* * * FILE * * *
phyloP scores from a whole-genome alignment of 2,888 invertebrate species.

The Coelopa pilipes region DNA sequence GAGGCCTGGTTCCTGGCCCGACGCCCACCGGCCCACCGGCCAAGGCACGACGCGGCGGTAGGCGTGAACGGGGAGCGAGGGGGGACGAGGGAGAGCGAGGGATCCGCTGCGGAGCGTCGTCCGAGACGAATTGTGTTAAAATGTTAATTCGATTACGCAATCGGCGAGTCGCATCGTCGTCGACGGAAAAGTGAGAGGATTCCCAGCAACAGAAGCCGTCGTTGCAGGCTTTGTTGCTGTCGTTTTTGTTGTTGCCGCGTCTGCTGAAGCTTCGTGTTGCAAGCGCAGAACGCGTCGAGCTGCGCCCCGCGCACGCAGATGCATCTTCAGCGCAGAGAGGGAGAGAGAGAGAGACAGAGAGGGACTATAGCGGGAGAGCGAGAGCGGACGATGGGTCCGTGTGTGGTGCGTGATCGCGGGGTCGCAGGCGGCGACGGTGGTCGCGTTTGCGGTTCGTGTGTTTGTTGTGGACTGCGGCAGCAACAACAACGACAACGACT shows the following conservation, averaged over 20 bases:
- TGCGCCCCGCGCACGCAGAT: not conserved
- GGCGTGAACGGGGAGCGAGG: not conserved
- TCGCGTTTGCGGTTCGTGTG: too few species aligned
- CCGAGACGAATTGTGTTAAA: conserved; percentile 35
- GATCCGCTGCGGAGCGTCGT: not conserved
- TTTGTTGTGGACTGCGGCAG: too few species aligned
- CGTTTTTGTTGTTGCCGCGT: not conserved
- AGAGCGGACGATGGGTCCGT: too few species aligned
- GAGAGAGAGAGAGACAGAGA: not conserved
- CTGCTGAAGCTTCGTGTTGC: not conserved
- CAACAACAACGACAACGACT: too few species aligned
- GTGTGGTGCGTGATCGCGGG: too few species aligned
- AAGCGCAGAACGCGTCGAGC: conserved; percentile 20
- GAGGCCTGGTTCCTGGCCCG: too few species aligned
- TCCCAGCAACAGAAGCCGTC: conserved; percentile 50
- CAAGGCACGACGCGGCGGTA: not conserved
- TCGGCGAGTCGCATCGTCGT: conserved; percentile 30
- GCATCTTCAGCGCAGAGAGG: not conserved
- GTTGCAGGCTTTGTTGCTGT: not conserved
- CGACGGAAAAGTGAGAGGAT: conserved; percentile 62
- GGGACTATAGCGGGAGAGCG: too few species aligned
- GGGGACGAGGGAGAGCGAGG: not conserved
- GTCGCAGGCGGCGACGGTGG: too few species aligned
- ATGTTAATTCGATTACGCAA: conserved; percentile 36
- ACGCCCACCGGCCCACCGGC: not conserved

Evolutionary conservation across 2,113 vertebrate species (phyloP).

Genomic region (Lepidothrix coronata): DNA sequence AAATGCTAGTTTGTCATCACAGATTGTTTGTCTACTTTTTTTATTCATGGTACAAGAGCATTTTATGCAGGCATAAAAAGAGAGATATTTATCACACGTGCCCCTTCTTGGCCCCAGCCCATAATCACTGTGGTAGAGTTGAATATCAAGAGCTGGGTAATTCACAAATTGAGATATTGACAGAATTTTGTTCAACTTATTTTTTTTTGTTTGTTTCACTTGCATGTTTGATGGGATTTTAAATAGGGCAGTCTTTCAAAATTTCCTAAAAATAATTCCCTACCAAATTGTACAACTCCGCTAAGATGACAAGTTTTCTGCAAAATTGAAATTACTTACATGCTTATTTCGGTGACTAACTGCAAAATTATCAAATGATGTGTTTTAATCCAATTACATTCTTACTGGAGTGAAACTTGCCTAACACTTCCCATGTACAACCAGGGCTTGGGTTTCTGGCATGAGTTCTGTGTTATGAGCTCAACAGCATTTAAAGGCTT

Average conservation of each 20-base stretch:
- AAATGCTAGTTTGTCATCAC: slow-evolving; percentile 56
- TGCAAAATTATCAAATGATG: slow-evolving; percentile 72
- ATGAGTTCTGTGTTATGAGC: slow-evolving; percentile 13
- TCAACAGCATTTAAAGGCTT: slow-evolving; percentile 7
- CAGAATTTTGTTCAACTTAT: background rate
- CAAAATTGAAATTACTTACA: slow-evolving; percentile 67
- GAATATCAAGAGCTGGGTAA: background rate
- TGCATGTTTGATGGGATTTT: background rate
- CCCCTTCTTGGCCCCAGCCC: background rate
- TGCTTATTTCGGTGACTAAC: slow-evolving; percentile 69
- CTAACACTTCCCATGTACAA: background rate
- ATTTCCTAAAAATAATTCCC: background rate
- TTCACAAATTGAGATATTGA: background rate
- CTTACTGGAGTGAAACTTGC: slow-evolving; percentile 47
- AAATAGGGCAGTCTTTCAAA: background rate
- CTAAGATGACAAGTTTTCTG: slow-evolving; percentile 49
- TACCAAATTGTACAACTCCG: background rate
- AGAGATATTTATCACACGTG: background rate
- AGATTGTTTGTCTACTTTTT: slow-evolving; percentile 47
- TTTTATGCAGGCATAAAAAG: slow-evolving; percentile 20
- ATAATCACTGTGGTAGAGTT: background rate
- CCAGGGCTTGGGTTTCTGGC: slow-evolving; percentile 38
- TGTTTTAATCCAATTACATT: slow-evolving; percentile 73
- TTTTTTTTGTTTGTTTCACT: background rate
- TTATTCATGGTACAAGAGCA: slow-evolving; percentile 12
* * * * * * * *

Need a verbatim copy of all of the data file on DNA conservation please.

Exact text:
phyloP scores from a whole-genome alignment of 2,888 invertebrate species.

The Coelopa pilipes region DNA sequence GAGGCCTGGTTCCTGGCCCGACGCCCACCGGCCCACCGGCCAAGGCACGACGCGGCGGTAGGCGTGAACGGGGAGCGAGGGGGGACGAGGGAGAGCGAGGGATCCGCTGCGGAGCGTCGTCCGAGACGAATTGTGTTAAAATGTTAATTCGATTACGCAATCGGCGAGTCGCATCGTCGTCGACGGAAAAGTGAGAGGATTCCCAGCAACAGAAGCCGTCGTTGCAGGCTTTGTTGCTGTCGTTTTTGTTGTTGCCGCGTCTGCTGAAGCTTCGTGTTGCAAGCGCAGAACGCGTCGAGCTGCGCCCCGCGCACGCAGATGCATCTTCAGCGCAGAGAGGGAGAGAGAGAGAGACAGAGAGGGACTATAGCGGGAGAGCGAGAGCGGACGATGGGTCCGTGTGTGGTGCGTGATCGCGGGGTCGCAGGCGGCGACGGTGGTCGCGTTTGCGGTTCGTGTGTTTGTTGTGGACTGCGGCAGCAACAACAACGACAACGACT shows the following conservation, averaged over 20 bases:
- TGCGCCCCGCGCACGCAGAT: not conserved
- GGCGTGAACGGGGAGCGAGG: not conserved
- TCGCGTTTGCGGTTCGTGTG: too few species aligned
- CCGAGACGAATTGTGTTAAA: conserved; percentile 35
- GATCCGCTGCGGAGCGTCGT: not conserved
- TTTGTTGTGGACTGCGGCAG: too few species aligned
- CGTTTTTGTTGTTGCCGCGT: not conserved
- AGAGCGGACGATGGGTCCGT: too few species aligned
- GAGAGAGAGAGAGACAGAGA: not conserved
- CTGCTGAAGCTTCGTGTTGC: not conserved
- CAACAACAACGACAACGACT: too few species aligned
- GTGTGGTGCGTGATCGCGGG: too few species aligned
- AAGCGCAGAACGCGTCGAGC: conserved; percentile 20
- GAGGCCTGGTTCCTGGCCCG: too few species aligned
- TCCCAGCAACAGAAGCCGTC: conserved; percentile 50
- CAAGGCACGACGCGGCGGTA: not conserved
- TCGGCGAGTCGCATCGTCGT: conserved; percentile 30
- GCATCTTCAGCGCAGAGAGG: not conserved
- GTTGCAGGCTTTGTTGCTGT: not conserved
- CGACGGAAAAGTGAGAGGAT: conserved; percentile 62
- GGGACTATAGCGGGAGAGCG: too few species aligned
- GGGGACGAGGGAGAGCGAGG: not conserved
- GTCGCAGGCGGCGACGGTGG: too few species aligned
- ATGTTAATTCGATTACGCAA: conserved; percentile 36
- ACGCCCACCGGCCCACCGGC: not conserved

Evolutionary conservation across 2,113 vertebrate species (phyloP).

Genomic region (Lepidothrix coronata): DNA sequence AAATGCTAGTTTGTCATCACAGATTGTTTGTCTACTTTTTTTATTCATGGTACAAGAGCATTTTATGCAGGCATAAAAAGAGAGATATTTATCACACGTGCCCCTTCTTGGCCCCAGCCCATAATCACTGTGGTAGAGTTGAATATCAAGAGCTGGGTAATTCACAAATTGAGATATTGACAGAATTTTGTTCAACTTATTTTTTTTTGTTTGTTTCACTTGCATGTTTGATGGGATTTTAAATAGGGCAGTCTTTCAAAATTTCCTAAAAATAATTCCCTACCAAATTGTACAACTCCGCTAAGATGACAAGTTTTCTGCAAAATTGAAATTACTTACATGCTTATTTCGGTGACTAACTGCAAAATTATCAAATGATGTGTTTTAATCCAATTACATTCTTACTGGAGTGAAACTTGCCTAACACTTCCCATGTACAACCAGGGCTTGGGTTTCTGGCATGAGTTCTGTGTTATGAGCTCAACAGCATTTAAAGGCTT

Average conservation of each 20-base stretch:
- AAATGCTAGTTTGTCATCAC: slow-evolving; percentile 56
- TGCAAAATTATCAAATGATG: slow-evolving; percentile 72
- ATGAGTTCTGTGTTATGAGC: slow-evolving; percentile 13
- TCAACAGCATTTAAAGGCTT: slow-evolving; percentile 7
- CAGAATTTTGTTCAACTTAT: background rate
- CAAAATTGAAATTACTTACA: slow-evolving; percentile 67
- GAATATCAAGAGCTGGGTAA: background rate
- TGCATGTTTGATGGGATTTT: background rate
- CCCCTTCTTGGCCCCAGCCC: background rate
- TGCTTATTTCGGTGACTAAC: slow-evolving; percentile 69
- CTAACACTTCCCATGTACAA: background rate
- ATTTCCTAAAAATAATTCCC: background rate
- TTCACAAATTGAGATATTGA: background rate
- CTTACTGGAGTGAAACTTGC: slow-evolving; percentile 47
- AAATAGGGCAGTCTTTCAAA: background rate
- CTAAGATGACAAGTTTTCTG: slow-evolving; percentile 49
- TACCAAATTGTACAACTCCG: background rate
- AGAGATATTTATCACACGTG: background rate
- AGATTGTTTGTCTACTTTTT: slow-evolving; percentile 47
- TTTTATGCAGGCATAAAAAG: slow-evolving; percentile 20
- ATAATCACTGTGGTAGAGTT: background rate
- CCAGGGCTTGGGTTTCTGGC: slow-evolving; percentile 38
- TGTTTTAATCCAATTACATT: slow-evolving; percentile 73
- TTTTTTTTGTTTGTTTCACT: background rate
- TTATTCATGGTACAAGAGCA: slow-evolving; percentile 12